GTH = Gone To Heaven

The recently deceased dandy author Tom Wolfe will be forever remembered for his signature white suits — as well as his purple prose. And in Tradsville, for still another colorful reason: his coining of the adjectival phrase “go-to-hell” to describe the trad/Ivy/preppy sub-genre of blinding, rainbow-colored leisure clothing, which, in the digital age, became part of our lexicon through the acronym GTH.

Here’s the famous GTH passage from his 1976 Esquire article “Mauve Gloves & Madmen, Clutter & Vine.

[Bostonians on Martha’s Vineyard] had on their own tribal colors. The jackets were mostly navy blazers, and the ties were mostly striped ties or ties with little jacquard emblems on them, but the pants had a go-to-hell air: checks and plaids of the loudest possible sort, madras plaids, yellow-on-orange windowpane checks, crazy-quilt plaids, giant houndstooth checks, or else they were a solid airmail red or taxi yellow or some other implausible go-to-hell color. They finished that off with loafers and white crew socks or no socks at all. The pants were their note of Haitian abandon… at the same time the jackets and ties showed they had not forgotten for a moment where the power came from.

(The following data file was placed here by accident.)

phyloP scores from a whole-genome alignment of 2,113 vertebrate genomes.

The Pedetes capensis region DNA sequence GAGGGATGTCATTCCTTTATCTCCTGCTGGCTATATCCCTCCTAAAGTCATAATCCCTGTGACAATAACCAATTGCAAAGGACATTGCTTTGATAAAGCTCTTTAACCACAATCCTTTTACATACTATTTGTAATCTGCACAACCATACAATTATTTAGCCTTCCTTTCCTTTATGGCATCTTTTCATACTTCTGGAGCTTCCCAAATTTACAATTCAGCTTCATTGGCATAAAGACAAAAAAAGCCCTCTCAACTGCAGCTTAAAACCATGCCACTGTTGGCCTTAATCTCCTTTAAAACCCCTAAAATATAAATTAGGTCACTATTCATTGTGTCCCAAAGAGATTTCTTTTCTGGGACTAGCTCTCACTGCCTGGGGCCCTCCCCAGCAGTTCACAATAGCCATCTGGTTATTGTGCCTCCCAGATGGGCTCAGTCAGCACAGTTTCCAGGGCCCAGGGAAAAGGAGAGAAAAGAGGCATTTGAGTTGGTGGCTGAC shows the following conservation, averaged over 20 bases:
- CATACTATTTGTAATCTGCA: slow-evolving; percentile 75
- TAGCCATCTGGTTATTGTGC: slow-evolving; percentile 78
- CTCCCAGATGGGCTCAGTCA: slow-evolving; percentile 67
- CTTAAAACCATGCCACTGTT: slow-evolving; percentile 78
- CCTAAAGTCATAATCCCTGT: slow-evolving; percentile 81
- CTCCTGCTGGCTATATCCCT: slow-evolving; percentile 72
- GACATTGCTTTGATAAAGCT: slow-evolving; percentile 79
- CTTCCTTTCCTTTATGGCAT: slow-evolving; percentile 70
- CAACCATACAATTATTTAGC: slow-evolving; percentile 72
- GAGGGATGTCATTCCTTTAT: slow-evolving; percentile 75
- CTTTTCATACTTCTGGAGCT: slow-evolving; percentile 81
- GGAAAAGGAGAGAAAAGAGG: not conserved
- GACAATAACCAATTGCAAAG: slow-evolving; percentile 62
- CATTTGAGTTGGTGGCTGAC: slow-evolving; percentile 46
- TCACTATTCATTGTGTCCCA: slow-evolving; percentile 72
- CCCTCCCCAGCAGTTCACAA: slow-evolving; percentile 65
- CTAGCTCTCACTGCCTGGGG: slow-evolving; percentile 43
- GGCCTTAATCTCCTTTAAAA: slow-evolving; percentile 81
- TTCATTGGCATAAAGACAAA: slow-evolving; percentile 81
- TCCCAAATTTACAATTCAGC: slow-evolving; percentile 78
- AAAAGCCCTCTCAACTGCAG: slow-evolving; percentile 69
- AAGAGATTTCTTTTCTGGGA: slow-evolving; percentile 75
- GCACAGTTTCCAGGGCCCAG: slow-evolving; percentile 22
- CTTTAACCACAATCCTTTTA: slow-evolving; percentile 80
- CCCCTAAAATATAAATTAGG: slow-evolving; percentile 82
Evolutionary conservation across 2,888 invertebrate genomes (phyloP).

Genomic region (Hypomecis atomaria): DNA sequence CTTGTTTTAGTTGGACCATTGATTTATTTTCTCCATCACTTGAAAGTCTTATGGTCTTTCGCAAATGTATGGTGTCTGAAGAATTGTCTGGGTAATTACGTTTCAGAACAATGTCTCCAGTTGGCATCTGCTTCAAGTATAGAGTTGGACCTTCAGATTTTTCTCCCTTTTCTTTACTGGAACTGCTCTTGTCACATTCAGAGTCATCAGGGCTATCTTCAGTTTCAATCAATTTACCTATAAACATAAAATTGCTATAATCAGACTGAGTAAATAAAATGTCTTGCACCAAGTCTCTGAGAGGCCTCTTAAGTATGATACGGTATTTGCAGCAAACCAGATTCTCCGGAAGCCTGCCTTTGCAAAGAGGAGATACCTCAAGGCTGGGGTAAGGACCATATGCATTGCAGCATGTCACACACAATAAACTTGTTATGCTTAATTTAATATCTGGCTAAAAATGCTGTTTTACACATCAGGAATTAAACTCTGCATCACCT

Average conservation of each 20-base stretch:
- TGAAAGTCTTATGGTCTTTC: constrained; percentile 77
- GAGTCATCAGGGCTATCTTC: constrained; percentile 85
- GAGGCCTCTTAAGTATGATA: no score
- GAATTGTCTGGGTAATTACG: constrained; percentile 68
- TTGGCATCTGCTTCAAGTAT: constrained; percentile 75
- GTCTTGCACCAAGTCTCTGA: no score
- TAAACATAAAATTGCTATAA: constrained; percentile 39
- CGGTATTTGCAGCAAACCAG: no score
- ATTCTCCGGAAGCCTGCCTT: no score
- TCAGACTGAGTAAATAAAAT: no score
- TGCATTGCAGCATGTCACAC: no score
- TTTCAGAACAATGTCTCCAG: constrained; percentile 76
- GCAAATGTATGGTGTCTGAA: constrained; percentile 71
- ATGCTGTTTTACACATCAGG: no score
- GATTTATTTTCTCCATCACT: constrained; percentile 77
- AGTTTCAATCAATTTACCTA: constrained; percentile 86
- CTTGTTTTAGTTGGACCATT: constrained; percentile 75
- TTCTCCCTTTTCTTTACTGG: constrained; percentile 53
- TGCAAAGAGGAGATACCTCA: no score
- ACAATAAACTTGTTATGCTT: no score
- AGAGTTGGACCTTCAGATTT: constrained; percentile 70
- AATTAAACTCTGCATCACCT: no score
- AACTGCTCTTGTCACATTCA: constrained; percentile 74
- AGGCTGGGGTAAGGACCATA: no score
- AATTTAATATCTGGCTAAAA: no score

For more on the history of go-to-hell clothing, see my 2010 article for The Rake. Tom Wolfe’s white suits will harmonize perfectly with the celestial light of heaven. And his writings will live on in eternity. — CC